NSN Statement: Obama’s ISIL AUMF

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NSN Statement: Obama’s ISIL AUMF


February 11, 2015

Washington, D.C. – John Bradshaw, Executive Director of the National Security Network, a progressive and pragmatic messaging and policy group focused on foreign policy and national security, offered the following statement in response to President Obama’s submission of an Authorization to Use Military Force against the Islamic State:

The AUMF proposed by the Administration contains some important limitations, including a sunset clause, that reflect lessons learned from the blank check AUMF passed by Congress in 2001. Attempts to effectively define the forces the U.S. will be fighting against and to limit the role of combat ground forces are welcome although both are problematic and can be improved. The failure to define the role of the 2001 AUMF and the lack of geographic limits are serious shortcomings of the proposal. Overall, the proposal reflects the President’s broad goals of an effective yet limited authorization, as tempered by the political realities of the current Congress.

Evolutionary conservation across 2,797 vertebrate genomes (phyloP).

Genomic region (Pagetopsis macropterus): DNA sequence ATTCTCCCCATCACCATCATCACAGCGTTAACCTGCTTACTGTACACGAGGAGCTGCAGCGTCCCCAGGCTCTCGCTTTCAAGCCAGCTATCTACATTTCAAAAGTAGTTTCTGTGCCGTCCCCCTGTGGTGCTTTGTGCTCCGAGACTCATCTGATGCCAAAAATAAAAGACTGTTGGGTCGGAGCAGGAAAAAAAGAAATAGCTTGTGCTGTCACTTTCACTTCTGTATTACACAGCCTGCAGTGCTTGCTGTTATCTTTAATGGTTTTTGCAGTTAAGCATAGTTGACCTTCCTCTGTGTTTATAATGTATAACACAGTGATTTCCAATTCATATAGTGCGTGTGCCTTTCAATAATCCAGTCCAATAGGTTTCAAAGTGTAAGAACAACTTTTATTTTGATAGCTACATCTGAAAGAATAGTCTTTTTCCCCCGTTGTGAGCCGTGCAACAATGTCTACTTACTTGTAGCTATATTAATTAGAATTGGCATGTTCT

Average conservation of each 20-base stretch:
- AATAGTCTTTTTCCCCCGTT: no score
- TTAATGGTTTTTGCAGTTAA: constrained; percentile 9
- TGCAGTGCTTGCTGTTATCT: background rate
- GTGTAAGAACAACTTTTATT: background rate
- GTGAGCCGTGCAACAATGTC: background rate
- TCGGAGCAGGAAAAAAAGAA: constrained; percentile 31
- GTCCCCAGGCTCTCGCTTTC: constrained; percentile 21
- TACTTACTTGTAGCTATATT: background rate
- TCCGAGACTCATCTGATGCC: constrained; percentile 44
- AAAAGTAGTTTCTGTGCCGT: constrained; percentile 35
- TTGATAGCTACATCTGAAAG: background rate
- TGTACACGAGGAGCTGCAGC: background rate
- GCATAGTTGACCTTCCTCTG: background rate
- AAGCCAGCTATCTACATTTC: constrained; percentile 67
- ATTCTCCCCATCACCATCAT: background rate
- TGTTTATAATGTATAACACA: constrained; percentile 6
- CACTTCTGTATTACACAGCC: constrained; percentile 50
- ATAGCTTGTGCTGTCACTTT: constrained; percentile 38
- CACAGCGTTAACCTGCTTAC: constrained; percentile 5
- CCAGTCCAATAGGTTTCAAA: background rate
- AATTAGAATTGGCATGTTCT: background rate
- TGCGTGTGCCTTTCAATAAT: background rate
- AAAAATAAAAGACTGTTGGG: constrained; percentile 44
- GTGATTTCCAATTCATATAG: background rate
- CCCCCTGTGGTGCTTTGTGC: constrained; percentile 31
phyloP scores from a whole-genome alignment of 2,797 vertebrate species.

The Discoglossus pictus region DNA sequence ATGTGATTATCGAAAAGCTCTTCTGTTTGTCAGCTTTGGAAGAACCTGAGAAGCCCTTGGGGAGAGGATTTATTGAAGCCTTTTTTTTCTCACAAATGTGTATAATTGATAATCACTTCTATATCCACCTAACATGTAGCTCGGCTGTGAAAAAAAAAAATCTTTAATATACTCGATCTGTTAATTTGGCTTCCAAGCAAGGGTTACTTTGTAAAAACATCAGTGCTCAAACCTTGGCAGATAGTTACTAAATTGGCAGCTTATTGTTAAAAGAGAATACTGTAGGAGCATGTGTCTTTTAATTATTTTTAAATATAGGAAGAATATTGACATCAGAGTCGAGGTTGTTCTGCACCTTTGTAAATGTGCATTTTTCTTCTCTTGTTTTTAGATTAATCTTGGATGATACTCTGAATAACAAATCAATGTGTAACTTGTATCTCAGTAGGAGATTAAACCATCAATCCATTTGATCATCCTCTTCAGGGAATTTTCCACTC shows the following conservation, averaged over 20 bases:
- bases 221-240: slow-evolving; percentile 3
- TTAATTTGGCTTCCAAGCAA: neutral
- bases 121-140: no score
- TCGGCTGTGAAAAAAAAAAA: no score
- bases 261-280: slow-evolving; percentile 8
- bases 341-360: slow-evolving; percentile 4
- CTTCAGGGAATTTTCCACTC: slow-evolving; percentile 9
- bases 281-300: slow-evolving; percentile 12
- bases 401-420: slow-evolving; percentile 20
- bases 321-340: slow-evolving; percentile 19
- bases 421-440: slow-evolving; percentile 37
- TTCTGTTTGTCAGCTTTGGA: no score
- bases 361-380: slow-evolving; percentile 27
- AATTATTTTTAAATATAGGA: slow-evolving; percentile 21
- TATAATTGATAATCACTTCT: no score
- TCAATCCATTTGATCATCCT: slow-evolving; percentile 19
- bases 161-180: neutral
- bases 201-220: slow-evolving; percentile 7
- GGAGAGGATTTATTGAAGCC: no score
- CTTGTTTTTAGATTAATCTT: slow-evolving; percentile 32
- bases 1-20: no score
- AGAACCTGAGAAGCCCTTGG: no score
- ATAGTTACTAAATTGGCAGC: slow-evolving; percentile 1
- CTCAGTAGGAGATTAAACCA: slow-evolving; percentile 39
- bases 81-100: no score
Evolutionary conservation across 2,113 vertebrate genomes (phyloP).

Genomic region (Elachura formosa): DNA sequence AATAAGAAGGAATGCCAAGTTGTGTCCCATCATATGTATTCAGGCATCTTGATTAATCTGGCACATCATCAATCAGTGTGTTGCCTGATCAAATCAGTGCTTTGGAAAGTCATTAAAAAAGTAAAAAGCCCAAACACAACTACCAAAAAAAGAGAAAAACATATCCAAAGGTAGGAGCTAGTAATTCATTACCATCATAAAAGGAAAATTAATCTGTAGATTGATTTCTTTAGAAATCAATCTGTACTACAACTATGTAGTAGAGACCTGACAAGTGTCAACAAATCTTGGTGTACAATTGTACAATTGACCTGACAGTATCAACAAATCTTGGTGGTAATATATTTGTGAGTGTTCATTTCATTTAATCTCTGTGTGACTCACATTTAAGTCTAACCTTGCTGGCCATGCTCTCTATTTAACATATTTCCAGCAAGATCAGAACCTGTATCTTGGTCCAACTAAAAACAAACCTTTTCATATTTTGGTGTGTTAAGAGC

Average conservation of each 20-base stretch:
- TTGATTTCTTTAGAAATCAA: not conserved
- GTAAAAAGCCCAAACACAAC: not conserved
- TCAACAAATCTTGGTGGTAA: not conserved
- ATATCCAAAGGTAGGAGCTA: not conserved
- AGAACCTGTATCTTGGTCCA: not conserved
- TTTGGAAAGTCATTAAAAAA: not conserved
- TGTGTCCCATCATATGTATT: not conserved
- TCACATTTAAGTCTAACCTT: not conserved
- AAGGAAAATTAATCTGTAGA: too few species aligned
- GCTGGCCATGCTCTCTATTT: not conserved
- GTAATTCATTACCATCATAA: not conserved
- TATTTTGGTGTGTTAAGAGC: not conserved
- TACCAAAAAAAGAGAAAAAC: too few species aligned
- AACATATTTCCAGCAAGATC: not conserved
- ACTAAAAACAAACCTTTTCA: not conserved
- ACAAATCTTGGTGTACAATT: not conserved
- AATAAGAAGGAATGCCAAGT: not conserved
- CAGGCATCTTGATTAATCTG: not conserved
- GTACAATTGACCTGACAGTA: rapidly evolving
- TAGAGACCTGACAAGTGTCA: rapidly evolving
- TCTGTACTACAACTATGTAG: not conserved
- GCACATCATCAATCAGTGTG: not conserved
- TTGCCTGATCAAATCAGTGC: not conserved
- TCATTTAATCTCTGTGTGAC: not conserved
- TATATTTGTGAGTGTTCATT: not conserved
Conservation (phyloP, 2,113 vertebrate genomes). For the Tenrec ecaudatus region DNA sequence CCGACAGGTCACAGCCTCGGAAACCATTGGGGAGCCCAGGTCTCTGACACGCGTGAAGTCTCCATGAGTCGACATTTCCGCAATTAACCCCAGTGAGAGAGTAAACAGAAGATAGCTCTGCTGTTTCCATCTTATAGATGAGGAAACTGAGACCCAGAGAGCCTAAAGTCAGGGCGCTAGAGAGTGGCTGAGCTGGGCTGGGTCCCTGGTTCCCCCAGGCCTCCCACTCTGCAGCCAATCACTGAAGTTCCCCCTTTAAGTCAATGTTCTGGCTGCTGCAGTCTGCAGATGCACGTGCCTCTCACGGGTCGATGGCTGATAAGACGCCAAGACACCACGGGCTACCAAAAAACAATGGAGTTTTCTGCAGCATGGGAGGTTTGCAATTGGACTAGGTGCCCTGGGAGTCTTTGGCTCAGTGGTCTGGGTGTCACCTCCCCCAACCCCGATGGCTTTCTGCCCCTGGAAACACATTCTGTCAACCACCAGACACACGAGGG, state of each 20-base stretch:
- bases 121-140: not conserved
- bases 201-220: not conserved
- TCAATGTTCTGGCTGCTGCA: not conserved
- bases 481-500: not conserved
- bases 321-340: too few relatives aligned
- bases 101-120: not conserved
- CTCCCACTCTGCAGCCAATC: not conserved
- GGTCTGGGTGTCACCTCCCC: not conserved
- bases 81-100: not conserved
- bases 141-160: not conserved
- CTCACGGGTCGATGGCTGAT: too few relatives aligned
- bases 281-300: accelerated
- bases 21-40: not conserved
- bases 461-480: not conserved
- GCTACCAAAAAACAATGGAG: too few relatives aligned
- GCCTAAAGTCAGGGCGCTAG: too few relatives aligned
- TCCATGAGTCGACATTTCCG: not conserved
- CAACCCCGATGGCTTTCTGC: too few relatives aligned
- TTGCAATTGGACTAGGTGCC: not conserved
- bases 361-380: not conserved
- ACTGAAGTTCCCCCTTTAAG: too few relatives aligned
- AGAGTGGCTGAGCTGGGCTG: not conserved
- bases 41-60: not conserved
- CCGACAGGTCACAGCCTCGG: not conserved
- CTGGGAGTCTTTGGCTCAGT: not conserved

Last summer, the National Security Network published two policy papers which on the AUMF: “Ending the Endless War,” which recommended a cap on countries and groups targeted with an eye towards eventual repeal of the 2001 AUMF, and “Navigating an AUMF for the Islamic State: Towards a High-Standard Authorization, which promoted key limitations on an Islamic State specific AUMF, including geographic location, outlining objectives to be met, a sunset clause, a prohibition on ground troop deployment and the inclusion of robust reporting requirements and applying human rights laws to U.S. assistance to foreign partners.

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